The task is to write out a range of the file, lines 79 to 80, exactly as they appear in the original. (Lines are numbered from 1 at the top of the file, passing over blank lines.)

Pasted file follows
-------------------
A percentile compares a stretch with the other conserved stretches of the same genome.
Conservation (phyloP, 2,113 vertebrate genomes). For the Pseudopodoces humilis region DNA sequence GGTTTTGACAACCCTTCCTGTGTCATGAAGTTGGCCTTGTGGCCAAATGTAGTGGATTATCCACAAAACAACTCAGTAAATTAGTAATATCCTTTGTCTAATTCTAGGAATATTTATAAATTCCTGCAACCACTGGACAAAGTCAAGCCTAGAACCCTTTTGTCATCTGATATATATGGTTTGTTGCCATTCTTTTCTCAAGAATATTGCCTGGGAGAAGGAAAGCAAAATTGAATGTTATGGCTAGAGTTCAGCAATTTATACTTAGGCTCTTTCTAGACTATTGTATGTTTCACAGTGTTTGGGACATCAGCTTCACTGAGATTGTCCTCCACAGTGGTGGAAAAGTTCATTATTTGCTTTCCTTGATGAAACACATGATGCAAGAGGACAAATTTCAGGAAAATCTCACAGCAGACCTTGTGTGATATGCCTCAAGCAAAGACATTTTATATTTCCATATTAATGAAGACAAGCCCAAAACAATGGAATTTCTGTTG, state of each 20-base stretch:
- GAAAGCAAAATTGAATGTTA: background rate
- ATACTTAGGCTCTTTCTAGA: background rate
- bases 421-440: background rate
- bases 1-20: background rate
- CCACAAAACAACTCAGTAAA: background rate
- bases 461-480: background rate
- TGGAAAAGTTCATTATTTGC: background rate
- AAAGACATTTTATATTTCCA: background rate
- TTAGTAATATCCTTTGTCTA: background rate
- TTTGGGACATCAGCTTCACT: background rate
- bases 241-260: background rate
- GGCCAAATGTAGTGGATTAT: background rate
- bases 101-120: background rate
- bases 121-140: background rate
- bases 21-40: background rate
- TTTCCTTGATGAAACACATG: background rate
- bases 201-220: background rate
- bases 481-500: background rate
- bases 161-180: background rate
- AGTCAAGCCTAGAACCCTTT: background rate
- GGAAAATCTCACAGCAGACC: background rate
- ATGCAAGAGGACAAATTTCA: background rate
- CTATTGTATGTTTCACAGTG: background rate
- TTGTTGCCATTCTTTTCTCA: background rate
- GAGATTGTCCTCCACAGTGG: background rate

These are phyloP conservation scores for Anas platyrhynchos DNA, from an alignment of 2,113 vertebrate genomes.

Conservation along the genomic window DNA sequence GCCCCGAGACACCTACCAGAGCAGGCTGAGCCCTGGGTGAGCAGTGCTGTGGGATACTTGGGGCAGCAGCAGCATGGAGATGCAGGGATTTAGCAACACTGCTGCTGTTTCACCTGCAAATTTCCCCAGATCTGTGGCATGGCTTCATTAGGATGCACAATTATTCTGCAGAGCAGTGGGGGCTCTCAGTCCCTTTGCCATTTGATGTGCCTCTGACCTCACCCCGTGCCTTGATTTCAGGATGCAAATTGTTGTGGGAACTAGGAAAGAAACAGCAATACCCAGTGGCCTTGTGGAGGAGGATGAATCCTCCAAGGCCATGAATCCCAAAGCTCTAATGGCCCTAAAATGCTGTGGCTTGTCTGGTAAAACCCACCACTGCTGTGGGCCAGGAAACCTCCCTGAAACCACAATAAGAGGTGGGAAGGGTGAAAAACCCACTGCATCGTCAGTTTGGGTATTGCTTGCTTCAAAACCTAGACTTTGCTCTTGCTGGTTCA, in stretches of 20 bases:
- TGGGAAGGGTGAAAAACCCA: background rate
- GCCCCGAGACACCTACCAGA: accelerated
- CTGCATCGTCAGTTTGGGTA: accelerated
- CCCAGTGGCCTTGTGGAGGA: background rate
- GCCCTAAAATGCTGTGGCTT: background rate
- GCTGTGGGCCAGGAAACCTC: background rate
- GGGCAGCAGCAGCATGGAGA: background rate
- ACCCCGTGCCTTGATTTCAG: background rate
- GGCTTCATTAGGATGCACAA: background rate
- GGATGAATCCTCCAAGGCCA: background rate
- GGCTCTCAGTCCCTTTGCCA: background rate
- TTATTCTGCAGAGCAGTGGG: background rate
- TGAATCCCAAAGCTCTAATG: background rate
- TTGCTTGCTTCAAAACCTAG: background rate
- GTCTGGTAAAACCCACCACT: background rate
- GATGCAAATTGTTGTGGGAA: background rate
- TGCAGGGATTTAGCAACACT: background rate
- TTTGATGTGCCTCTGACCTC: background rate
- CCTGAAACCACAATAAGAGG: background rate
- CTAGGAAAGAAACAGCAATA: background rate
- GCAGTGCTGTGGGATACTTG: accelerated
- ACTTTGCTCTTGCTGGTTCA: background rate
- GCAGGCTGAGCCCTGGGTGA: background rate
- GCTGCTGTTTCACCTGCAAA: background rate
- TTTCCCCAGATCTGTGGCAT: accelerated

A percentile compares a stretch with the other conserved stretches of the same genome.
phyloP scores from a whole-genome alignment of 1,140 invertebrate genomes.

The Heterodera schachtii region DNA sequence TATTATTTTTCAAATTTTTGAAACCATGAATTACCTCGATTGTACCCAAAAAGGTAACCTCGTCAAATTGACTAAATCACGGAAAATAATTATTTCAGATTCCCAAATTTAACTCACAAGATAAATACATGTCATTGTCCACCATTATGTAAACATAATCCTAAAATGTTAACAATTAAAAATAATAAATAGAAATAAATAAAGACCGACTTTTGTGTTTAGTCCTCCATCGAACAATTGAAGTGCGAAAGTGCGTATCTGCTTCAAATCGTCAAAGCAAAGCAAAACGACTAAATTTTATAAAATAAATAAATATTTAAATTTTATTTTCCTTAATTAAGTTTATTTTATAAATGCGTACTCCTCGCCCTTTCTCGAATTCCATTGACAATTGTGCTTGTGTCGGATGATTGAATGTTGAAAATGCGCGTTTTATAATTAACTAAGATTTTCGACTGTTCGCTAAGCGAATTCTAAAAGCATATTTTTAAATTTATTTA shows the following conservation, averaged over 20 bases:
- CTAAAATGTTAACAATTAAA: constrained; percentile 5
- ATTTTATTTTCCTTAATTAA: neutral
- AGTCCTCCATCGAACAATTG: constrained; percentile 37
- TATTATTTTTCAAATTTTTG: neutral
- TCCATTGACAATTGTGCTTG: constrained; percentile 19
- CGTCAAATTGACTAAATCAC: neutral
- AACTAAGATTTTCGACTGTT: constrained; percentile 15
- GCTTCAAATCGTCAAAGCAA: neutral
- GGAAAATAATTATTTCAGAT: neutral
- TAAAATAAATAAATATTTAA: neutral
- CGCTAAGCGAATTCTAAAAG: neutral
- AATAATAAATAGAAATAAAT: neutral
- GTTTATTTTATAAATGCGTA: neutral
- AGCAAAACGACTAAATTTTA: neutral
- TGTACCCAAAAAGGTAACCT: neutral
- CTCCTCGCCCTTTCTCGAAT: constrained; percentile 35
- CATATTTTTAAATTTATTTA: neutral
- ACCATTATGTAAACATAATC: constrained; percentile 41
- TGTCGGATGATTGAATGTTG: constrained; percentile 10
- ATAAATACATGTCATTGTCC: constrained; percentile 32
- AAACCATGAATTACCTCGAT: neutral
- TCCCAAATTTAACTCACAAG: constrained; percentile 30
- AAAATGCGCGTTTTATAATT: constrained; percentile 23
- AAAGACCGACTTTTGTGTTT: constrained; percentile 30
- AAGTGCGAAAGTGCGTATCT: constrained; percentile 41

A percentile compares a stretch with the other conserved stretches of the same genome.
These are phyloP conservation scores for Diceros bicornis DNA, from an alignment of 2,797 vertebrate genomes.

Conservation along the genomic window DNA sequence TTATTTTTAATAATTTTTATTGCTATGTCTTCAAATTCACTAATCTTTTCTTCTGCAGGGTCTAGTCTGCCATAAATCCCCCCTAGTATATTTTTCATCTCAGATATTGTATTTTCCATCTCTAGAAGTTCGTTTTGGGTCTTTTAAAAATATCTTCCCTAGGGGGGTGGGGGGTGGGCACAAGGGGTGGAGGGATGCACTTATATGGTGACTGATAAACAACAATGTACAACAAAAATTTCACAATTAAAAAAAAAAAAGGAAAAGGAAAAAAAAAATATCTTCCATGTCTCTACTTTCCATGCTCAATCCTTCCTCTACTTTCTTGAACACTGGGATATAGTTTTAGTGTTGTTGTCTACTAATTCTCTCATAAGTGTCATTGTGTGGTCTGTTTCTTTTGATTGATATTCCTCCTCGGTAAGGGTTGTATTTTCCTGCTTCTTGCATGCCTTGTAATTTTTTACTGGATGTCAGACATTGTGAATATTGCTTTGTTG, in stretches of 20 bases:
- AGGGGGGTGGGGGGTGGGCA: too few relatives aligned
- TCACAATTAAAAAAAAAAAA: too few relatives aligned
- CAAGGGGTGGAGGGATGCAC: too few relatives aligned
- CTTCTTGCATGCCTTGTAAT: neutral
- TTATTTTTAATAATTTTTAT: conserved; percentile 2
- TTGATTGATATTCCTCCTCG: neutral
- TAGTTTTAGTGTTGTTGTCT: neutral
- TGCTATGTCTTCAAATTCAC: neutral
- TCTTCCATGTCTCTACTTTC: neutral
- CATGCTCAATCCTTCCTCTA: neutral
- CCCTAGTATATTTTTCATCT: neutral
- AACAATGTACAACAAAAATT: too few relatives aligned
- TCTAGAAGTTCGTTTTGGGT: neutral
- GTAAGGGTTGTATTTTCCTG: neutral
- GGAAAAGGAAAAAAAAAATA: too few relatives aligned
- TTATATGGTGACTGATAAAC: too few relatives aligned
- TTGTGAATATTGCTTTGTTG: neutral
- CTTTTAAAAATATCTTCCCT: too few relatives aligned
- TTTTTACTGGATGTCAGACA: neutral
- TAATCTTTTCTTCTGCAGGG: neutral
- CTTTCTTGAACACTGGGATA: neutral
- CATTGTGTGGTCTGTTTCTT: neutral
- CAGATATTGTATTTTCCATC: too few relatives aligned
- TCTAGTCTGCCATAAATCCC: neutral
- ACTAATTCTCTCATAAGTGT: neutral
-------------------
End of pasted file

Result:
- TCCCAAATTTAACTCACAAG: constrained; percentile 30
- AAAATGCGCGTTTTATAATT: constrained; percentile 23